For T0, based on the elbow plots of the Log likelihood, AIC, BIC and SABIC, model three was in between large increases in model fit (models 1–2) and flattening of model fit (models 4–8). The LMR test was significant for model three (p < .001), which means the three-profile model is a better representation than the two-profile model. Entropy was high (>.80), BLRT was significant (<.001), and the smallest profile included more than 5% of the sample. As the model fit did not improve considerably for the four-profile solution, we retained model 3.

For T2, the elbow plots for Log likelihood, AIC and SABIC also showed the largest improvement up to model three, but also continued improvements up till model six. However, the smallest class sizes were below 5% for models 4–8. For model three, LMR was near-significant, which means the three-profile model is a better representation than the two-profile model. Entropy was high (>.80), BLRT was significant (<.001), and the smallest profile included more than 5% of the sample. As the model fit did not improve considerably for the four-profile solution, we retained model 3.

As we established an equal number of three profiles for T0 and T2, the next step was to qualitatively compare the three profiles on similarities and differences, and to test the assumption of measurement invariance. Appendix S2 contains line graphs, means of the indicator variables for T0 and T2, and the number of students in each profile. While the profiles show clear resemblance for both time points on six out of eight indicator variables, this is less the case for external regulation and intrinsic motivation. At T2, these two indicators become more similar for the three profiles, with all three profiles scoring relatively higher on external regulation compared to intrinsic motivation. This instability in profiles is reflected in a better fitting unconstrained model compared to the constrained model, χ 2(120) = 589.82, p < .001. As the profiles are similar on most of the other indicator variables, we decided to continue with the constrained model by fixing the thresholds over time for LTA, but to be more cautious in interpreting profile differences on external regulation and intrinsic motivation.

LTA results

The three profiles were labelled (1) Fixed, (2) Growth non-competitive and (3) Growth competitive, see Figure 5 for a line graph of the profiles across both time points and Appendix S3 for the means on the indicator variables. The first profile was characterized by less growth mindset endorsement (more towards the fixed side of the mindset scale), less positive effort beliefs and less mastery goals. The second and third profiles both endorsed growth mindset and positive effort beliefs more than the first profile, while they differed in goal orientation: The Growth non-competitive profile was characterized by low endorsement of performance goals and high endorsement of mastery goals. In contrast, students in the Growth competitive profile endorsed both performance and mastery goals.

Details are in the caption following the image
Three-profile model LTA: Line graph comparing profiles on indicator variables. Note: Data on Y-axis were transformed based on the proportion of maximum scaling (‘POMS’) method, which transforms each scale to a metric from 0 (=minimal possible) to 1 (=maximum possible), by first making the scale range from 0 to the highest value and then dividing the scores by the highest value (Moeller, 2015). Contrary to standardization, this maintains the proportions of the absolute distances between the observed response options. POMS = [(observed − minimum)/(maximum − minimum)].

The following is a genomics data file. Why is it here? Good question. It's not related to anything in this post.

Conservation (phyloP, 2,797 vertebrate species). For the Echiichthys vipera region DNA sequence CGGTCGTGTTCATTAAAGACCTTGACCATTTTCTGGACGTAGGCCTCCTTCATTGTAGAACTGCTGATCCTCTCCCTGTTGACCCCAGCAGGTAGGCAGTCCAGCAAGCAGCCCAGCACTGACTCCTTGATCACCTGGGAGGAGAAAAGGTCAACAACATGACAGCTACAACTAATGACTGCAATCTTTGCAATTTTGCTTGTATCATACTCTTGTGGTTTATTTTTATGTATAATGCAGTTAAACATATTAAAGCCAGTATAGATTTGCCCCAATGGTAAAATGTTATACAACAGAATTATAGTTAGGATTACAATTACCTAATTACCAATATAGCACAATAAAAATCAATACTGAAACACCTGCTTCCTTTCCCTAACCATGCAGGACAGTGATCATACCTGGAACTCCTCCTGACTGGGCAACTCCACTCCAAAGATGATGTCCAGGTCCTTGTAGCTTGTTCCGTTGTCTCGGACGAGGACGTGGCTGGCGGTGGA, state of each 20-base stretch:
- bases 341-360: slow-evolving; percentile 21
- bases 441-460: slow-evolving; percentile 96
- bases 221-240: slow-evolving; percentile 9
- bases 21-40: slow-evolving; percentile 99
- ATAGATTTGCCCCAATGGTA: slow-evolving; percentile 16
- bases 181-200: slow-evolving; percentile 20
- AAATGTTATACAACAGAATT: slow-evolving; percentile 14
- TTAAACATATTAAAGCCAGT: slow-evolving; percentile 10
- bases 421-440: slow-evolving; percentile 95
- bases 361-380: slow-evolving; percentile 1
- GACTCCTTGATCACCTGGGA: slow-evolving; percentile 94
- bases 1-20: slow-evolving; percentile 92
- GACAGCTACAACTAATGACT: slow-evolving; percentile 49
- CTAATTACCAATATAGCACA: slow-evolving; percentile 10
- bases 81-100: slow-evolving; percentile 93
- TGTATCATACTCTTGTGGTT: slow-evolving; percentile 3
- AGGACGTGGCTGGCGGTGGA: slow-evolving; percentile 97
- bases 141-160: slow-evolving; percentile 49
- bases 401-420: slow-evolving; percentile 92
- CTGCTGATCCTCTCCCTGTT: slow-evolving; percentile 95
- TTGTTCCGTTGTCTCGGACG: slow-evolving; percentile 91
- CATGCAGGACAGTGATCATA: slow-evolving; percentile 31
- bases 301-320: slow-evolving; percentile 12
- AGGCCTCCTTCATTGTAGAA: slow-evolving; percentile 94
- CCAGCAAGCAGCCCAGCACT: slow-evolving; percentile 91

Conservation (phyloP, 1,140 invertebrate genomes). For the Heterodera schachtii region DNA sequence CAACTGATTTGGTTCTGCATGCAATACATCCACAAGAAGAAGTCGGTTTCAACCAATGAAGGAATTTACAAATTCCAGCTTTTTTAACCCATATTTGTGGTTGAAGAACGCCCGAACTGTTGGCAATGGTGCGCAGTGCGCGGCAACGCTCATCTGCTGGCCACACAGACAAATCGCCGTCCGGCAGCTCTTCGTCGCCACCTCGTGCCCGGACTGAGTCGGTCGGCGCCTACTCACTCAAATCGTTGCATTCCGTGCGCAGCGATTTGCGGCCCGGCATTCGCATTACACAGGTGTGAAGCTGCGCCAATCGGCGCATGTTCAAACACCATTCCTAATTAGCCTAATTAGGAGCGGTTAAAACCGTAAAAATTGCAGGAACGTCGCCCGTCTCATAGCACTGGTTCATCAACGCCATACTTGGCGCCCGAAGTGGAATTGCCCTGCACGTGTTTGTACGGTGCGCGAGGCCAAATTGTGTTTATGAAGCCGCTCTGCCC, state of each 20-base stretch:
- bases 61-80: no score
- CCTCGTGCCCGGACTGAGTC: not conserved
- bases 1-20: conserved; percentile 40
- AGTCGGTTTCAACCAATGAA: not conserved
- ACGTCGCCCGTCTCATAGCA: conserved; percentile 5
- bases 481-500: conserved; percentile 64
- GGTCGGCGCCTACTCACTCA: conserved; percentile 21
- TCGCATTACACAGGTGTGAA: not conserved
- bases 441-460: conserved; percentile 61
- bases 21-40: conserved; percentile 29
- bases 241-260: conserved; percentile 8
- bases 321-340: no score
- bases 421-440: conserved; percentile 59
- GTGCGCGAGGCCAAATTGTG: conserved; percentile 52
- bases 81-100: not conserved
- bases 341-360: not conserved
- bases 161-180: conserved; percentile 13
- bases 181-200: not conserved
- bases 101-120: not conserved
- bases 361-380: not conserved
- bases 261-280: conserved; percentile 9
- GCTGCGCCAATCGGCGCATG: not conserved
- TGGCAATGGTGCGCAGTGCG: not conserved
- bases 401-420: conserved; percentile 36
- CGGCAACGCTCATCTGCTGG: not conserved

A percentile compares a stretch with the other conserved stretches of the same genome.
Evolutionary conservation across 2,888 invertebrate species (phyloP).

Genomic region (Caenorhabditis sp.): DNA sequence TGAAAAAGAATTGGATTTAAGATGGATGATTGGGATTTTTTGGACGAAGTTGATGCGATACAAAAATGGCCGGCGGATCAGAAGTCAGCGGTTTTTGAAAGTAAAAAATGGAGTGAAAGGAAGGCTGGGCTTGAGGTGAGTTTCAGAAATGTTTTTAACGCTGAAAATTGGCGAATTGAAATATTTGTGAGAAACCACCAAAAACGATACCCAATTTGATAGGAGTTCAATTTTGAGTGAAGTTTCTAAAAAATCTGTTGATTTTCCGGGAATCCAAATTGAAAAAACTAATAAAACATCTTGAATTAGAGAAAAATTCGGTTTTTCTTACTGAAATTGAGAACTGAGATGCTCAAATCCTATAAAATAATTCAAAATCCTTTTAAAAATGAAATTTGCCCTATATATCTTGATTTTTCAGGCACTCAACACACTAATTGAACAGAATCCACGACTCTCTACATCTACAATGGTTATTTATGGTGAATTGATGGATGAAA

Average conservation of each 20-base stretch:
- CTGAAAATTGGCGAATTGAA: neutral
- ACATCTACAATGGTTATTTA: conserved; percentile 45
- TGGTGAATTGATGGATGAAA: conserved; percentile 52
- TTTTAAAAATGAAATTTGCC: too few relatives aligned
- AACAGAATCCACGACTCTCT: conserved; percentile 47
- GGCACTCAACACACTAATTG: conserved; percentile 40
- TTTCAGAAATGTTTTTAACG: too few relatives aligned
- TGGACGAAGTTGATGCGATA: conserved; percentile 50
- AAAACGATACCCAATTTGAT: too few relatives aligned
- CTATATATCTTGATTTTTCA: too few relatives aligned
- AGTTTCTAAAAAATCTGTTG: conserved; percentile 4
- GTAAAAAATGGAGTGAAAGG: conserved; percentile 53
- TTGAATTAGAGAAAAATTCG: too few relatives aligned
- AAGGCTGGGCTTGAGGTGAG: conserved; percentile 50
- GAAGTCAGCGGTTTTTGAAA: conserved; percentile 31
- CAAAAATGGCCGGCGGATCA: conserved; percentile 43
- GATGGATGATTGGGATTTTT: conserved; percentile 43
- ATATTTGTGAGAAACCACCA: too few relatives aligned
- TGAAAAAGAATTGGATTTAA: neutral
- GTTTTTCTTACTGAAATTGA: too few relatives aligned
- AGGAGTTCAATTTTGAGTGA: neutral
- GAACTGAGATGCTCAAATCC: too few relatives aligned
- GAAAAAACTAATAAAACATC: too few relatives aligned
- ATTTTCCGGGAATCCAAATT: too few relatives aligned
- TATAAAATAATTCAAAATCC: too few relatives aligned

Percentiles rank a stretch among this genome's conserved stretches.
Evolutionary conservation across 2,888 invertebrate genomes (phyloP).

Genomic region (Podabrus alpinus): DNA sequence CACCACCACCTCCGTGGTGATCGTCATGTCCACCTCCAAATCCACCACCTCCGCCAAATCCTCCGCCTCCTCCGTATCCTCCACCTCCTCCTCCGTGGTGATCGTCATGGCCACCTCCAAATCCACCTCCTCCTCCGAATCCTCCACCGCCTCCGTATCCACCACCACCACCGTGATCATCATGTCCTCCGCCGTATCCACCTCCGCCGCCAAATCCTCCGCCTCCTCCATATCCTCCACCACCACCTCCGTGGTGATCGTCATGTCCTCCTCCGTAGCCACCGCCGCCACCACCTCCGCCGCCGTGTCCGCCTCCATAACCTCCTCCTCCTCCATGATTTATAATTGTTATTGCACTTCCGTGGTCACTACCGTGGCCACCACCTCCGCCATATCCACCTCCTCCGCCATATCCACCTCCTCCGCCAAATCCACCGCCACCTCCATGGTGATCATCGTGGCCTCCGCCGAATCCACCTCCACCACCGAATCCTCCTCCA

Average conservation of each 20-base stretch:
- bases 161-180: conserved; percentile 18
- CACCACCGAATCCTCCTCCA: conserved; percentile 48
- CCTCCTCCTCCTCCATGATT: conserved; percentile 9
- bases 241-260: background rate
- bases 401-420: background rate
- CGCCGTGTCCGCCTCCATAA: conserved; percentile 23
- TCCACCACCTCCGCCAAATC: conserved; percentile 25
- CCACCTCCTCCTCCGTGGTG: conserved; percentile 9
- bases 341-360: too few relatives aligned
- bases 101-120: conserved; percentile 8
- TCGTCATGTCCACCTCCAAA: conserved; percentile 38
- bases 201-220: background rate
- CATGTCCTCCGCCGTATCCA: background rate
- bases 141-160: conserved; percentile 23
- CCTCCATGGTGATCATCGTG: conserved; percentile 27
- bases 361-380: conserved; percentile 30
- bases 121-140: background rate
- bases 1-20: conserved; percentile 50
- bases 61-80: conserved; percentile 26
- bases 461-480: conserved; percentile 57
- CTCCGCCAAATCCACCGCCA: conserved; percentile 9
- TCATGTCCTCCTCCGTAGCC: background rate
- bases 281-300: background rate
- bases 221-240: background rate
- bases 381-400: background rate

The best fitting LTA model included the effects of the covariate Condition on profile membership at T0, T2 and the transition probabilities between T0 and T2, compared to a model without Condition influencing transition probabilities, χ2(2) = 589.82, p < .001.

Table 6 contains the transition probabilities, and Table 7 contains the covariate effects (Condition) on transition (T0–T2) probability odds ratios. Students who were in the Fixed profile (1) and subsequently received the growth mindset intervention, were 2.677 (95% CI [1.261, 5.680]) times more likely to transition to the Growth Non-Competitive profile (2) and 2.577 (95% CI [1.238, 5.364]) times more likely to transition to the Growth Competitive (3) profile, 1 year later, compared to students who received the control condition. In the case that students were in one of the growth mindset profiles (2 and 3) and subsequently received the growth mindset intervention, they were less likely to transition to the Fixed profile (1), 1 year later, compared to students who received the control condition (respectively: OR = .374, 95% CI [.176, .793] and OR = .388, 95% CI [.186, .808]). All these effects were significant, as the 95% CI did not include 1.0.

TABLE 6. Latent profile and transition probabilities for T0 and T2
Latent classes T0 Transition matrix T2
1 2 3
1 .135 .684 .156 .160 .287
2 .277 .173 .703 .124 .324
3 .588 .251 .185 .564 .388
  • Note: This table contains the probabilities of each latent class (1 = Fixed; 2 = Growth non-competitive; 3 = Growth competitive) at T0 and T2, and the transition probabilities between T0 and T2. For example, P(T2 = 1) = .135 × .684 + .277 × .173 + .588 × .251.
TABLE 7. Covariate effects (condition) on transition (T0–T2) probability odds ratios
Latent classes T2
1 2 3
T0 1 1.000 (1.000, 1.000) 2.677 (1.261, 5.680) 2.577 (1.238, 5.364)
2 .374 (.176, .793) 1.000 (1.000, 1.000) .963 (.485, 1.911)